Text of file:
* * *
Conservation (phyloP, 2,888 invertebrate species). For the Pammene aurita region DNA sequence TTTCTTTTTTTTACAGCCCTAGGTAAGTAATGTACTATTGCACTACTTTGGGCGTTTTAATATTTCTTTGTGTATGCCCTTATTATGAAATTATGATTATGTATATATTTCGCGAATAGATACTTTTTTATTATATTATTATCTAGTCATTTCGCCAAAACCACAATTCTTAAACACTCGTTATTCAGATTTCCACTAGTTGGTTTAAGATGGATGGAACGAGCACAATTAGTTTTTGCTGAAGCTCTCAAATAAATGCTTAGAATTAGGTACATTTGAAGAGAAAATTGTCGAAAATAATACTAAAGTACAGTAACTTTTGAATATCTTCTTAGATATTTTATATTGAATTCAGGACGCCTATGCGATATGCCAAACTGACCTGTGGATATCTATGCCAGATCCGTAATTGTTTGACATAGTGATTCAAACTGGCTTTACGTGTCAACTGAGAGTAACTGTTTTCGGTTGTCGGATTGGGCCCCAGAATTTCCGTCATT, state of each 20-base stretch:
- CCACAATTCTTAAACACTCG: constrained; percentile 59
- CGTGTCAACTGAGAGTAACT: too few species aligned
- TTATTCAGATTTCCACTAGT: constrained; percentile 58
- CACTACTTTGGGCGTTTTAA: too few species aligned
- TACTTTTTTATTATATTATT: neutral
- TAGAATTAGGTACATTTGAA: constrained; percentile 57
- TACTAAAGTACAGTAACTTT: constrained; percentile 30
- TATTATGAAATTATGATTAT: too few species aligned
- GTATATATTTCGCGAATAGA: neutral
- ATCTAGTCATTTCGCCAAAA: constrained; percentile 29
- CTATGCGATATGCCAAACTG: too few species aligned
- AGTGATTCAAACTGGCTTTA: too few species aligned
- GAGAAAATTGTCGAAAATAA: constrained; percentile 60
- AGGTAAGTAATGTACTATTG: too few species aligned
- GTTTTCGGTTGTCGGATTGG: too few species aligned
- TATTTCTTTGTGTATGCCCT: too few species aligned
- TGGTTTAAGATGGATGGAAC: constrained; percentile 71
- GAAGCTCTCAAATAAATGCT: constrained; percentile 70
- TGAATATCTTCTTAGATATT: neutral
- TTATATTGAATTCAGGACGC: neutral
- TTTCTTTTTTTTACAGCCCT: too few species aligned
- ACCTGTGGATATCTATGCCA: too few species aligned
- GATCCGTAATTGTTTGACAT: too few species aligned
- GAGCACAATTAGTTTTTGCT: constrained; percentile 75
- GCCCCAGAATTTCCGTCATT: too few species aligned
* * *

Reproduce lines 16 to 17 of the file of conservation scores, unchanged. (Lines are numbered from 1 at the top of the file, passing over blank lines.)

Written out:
- GTTTTCGGTTGTCGGATTGG: too few species aligned
- TATTTCTTTGTGTATGCCCT: too few species aligned